Accessibility navigation


Illicit speech, unsayable bodies, and eighteenth-century medievalism: "Nocrion: conte allobroge"

Leglu, C. (2019) Illicit speech, unsayable bodies, and eighteenth-century medievalism: "Nocrion: conte allobroge". Forum for Modern Language Studies. ISSN 1471-6860 (In Press)

[img] Text - Accepted Version
· Restricted to Repository staff only
· The Copyright of this document has not been checked yet. This may affect its availability.

355kB

It is advisable to refer to the publisher's version if you intend to cite from this work. See Guidance on citing.

Abstract/Summary

The scabrous eighteenth-century 'conte'"Nocrion" adapts an Old French fabliau to explore the unsayable and the feminine body via a series of distancing devices: antiquarianism, euphemism, and other languages. This article highlights the fidelity shown by one of its presumed authors (the Comte de Caylus) to the medieval sources, with reference to another, similar, work, "Les Manteaux". Adapting comic medieval sources is a means of exploring the nascent concerns of philology.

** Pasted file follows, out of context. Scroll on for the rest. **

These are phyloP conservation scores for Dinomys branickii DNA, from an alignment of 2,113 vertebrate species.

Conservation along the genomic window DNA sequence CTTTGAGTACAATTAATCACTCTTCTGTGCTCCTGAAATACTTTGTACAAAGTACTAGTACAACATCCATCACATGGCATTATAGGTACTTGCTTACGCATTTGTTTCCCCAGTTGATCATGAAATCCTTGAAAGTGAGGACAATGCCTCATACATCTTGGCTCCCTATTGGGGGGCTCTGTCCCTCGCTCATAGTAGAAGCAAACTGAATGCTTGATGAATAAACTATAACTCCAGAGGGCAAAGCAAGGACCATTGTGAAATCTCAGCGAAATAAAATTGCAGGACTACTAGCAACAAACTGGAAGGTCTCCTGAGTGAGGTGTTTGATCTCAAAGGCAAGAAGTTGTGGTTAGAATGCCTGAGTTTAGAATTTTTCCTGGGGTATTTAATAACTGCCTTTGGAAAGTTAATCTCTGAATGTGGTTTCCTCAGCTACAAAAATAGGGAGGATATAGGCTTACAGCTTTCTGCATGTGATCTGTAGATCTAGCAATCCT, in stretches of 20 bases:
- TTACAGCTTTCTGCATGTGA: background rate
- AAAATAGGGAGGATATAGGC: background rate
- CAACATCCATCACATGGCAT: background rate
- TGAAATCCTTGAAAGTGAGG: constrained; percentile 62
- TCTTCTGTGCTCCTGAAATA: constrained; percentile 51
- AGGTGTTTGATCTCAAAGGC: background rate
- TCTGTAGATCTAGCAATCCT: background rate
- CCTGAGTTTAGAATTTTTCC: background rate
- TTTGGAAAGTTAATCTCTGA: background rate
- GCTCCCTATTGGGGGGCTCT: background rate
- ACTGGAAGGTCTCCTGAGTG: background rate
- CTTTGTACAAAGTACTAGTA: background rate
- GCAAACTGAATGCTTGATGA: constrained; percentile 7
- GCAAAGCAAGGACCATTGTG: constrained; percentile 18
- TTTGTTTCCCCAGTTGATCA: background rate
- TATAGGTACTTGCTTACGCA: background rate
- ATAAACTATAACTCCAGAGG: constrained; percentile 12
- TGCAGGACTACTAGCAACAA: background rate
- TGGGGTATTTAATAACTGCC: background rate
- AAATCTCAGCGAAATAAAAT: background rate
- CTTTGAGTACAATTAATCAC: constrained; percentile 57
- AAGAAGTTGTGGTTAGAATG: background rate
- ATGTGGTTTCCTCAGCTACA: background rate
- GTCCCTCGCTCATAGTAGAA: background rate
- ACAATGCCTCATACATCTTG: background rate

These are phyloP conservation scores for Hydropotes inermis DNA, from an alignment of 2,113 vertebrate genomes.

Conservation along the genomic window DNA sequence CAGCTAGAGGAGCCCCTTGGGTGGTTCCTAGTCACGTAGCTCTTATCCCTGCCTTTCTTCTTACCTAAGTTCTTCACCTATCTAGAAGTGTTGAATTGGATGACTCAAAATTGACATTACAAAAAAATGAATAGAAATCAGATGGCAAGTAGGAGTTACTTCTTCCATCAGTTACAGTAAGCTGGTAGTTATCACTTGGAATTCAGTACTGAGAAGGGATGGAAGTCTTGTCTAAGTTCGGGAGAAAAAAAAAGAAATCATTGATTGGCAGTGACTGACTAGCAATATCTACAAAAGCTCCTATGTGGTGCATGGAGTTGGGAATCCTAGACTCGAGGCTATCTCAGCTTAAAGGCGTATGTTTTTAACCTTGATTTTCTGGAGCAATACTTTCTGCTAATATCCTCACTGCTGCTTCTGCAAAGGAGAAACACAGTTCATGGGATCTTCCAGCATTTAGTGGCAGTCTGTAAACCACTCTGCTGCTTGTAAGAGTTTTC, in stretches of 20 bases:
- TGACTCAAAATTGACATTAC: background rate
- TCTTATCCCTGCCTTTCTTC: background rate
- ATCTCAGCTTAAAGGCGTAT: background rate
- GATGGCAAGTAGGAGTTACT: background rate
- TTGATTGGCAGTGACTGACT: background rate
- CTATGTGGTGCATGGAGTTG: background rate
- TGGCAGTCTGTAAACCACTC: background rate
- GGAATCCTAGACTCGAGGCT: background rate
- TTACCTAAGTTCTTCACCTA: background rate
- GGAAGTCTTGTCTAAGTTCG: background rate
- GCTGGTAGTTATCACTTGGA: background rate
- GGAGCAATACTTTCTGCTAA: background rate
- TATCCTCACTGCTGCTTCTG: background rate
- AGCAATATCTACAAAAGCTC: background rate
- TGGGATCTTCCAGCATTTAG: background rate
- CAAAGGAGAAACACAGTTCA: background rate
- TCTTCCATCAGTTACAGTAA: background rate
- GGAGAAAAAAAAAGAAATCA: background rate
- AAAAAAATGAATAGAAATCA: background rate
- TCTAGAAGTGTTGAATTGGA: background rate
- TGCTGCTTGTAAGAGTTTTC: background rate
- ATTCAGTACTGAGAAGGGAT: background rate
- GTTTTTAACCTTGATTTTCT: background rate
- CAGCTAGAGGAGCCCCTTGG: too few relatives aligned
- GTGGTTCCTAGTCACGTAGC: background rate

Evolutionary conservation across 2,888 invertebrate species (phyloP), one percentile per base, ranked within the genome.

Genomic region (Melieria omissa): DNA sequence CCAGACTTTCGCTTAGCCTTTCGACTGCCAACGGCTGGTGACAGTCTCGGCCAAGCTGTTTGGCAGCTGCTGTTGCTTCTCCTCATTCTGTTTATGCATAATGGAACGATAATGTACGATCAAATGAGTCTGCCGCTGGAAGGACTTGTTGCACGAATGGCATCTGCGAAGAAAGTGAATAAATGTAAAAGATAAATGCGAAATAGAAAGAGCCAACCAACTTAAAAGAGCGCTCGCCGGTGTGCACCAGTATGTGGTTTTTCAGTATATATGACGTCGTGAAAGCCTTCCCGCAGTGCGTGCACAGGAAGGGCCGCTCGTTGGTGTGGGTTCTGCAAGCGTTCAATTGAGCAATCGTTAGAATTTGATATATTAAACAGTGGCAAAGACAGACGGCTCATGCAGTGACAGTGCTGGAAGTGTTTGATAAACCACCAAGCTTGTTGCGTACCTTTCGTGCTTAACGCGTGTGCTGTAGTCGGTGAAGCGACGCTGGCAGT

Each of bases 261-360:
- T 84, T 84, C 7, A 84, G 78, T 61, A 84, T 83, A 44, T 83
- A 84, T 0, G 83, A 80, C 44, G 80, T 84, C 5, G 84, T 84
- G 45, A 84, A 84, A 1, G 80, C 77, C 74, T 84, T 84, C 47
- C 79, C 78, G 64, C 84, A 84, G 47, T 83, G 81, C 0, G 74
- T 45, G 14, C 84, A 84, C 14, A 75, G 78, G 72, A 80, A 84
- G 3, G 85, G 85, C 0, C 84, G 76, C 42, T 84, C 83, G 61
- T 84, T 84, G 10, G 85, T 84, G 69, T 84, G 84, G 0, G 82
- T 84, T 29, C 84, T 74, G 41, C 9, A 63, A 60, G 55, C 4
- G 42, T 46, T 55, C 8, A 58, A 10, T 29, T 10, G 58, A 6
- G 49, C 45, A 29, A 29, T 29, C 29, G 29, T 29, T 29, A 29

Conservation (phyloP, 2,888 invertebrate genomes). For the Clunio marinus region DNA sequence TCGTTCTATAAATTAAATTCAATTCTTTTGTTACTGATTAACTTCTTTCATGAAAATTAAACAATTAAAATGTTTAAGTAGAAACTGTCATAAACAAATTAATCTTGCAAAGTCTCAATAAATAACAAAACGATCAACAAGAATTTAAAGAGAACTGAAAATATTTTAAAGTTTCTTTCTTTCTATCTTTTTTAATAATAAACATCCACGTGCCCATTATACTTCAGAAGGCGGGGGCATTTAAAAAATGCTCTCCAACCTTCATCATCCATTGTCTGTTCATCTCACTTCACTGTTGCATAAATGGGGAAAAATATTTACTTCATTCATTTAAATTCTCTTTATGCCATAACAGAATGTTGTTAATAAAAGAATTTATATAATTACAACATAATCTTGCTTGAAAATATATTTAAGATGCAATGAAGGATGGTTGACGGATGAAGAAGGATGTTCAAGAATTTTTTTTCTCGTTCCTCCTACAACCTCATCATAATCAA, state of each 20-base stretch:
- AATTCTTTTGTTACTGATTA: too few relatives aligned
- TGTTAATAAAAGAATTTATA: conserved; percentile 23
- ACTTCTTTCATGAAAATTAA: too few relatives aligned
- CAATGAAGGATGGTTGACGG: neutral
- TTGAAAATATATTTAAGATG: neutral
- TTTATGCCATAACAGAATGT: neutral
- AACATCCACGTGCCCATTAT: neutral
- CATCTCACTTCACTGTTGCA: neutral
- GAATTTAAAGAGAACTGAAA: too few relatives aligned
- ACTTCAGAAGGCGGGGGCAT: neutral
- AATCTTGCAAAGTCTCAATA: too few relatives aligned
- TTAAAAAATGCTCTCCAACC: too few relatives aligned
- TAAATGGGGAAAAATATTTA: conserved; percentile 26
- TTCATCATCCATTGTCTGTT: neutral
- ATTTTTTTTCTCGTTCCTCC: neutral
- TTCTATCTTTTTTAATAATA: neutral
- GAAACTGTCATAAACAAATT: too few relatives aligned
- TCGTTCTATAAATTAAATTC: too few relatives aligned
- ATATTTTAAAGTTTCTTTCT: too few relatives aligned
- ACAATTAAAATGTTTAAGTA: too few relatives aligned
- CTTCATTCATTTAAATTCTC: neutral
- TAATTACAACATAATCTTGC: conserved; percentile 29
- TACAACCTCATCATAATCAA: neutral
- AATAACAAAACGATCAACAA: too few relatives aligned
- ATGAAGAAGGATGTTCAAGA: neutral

Item Type:Article
Refereed:Yes
Divisions:Faculty of Arts, Humanities and Social Science > Graduate Centre for Medieval Studies (GCMS)
Faculty of Arts, Humanities and Social Science > School of Literature and Languages > Modern Languages and European Studies > French
ID Code:75315
Publisher:Oxford University Press

University Staff: Request a correction | Centaur Editors: Update this record

Page navigation